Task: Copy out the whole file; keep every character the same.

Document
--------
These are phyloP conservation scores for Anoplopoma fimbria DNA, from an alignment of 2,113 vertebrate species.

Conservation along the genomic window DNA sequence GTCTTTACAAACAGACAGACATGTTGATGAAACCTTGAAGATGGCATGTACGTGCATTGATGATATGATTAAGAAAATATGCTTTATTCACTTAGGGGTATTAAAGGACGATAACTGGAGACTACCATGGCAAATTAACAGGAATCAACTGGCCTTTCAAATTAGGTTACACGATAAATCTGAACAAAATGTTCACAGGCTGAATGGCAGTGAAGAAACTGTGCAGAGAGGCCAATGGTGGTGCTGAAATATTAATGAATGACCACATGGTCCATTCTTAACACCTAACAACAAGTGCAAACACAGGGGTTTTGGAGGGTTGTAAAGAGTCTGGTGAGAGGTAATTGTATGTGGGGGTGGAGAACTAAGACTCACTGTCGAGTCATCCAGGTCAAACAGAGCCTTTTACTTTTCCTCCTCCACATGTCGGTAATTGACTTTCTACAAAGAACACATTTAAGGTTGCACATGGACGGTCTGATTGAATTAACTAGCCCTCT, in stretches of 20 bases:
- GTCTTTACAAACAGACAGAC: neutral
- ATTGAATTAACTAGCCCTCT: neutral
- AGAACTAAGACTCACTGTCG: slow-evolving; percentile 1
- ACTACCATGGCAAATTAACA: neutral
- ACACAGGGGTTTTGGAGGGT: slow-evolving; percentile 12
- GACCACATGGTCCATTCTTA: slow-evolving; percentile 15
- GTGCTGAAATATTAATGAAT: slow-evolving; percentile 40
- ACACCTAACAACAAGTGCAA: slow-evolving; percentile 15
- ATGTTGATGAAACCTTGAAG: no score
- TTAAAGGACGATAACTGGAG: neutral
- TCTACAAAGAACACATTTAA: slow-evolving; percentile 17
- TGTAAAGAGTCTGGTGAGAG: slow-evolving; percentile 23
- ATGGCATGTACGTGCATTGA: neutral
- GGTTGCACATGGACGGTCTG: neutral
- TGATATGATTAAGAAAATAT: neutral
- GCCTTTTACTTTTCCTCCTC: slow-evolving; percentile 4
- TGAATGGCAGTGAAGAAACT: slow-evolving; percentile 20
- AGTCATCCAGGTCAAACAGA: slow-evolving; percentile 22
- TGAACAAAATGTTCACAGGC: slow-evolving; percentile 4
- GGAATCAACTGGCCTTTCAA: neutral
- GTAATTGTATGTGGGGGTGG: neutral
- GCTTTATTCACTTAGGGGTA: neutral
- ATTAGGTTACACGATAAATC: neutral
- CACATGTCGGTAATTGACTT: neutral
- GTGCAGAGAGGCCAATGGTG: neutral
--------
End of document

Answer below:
These are phyloP conservation scores for Anoplopoma fimbria DNA, from an alignment of 2,113 vertebrate species.

Conservation along the genomic window DNA sequence GTCTTTACAAACAGACAGACATGTTGATGAAACCTTGAAGATGGCATGTACGTGCATTGATGATATGATTAAGAAAATATGCTTTATTCACTTAGGGGTATTAAAGGACGATAACTGGAGACTACCATGGCAAATTAACAGGAATCAACTGGCCTTTCAAATTAGGTTACACGATAAATCTGAACAAAATGTTCACAGGCTGAATGGCAGTGAAGAAACTGTGCAGAGAGGCCAATGGTGGTGCTGAAATATTAATGAATGACCACATGGTCCATTCTTAACACCTAACAACAAGTGCAAACACAGGGGTTTTGGAGGGTTGTAAAGAGTCTGGTGAGAGGTAATTGTATGTGGGGGTGGAGAACTAAGACTCACTGTCGAGTCATCCAGGTCAAACAGAGCCTTTTACTTTTCCTCCTCCACATGTCGGTAATTGACTTTCTACAAAGAACACATTTAAGGTTGCACATGGACGGTCTGATTGAATTAACTAGCCCTCT, in stretches of 20 bases:
- GTCTTTACAAACAGACAGAC: neutral
- ATTGAATTAACTAGCCCTCT: neutral
- AGAACTAAGACTCACTGTCG: slow-evolving; percentile 1
- ACTACCATGGCAAATTAACA: neutral
- ACACAGGGGTTTTGGAGGGT: slow-evolving; percentile 12
- GACCACATGGTCCATTCTTA: slow-evolving; percentile 15
- GTGCTGAAATATTAATGAAT: slow-evolving; percentile 40
- ACACCTAACAACAAGTGCAA: slow-evolving; percentile 15
- ATGTTGATGAAACCTTGAAG: no score
- TTAAAGGACGATAACTGGAG: neutral
- TCTACAAAGAACACATTTAA: slow-evolving; percentile 17
- TGTAAAGAGTCTGGTGAGAG: slow-evolving; percentile 23
- ATGGCATGTACGTGCATTGA: neutral
- GGTTGCACATGGACGGTCTG: neutral
- TGATATGATTAAGAAAATAT: neutral
- GCCTTTTACTTTTCCTCCTC: slow-evolving; percentile 4
- TGAATGGCAGTGAAGAAACT: slow-evolving; percentile 20
- AGTCATCCAGGTCAAACAGA: slow-evolving; percentile 22
- TGAACAAAATGTTCACAGGC: slow-evolving; percentile 4
- GGAATCAACTGGCCTTTCAA: neutral
- GTAATTGTATGTGGGGGTGG: neutral
- GCTTTATTCACTTAGGGGTA: neutral
- ATTAGGTTACACGATAAATC: neutral
- CACATGTCGGTAATTGACTT: neutral
- GTGCAGAGAGGCCAATGGTG: neutral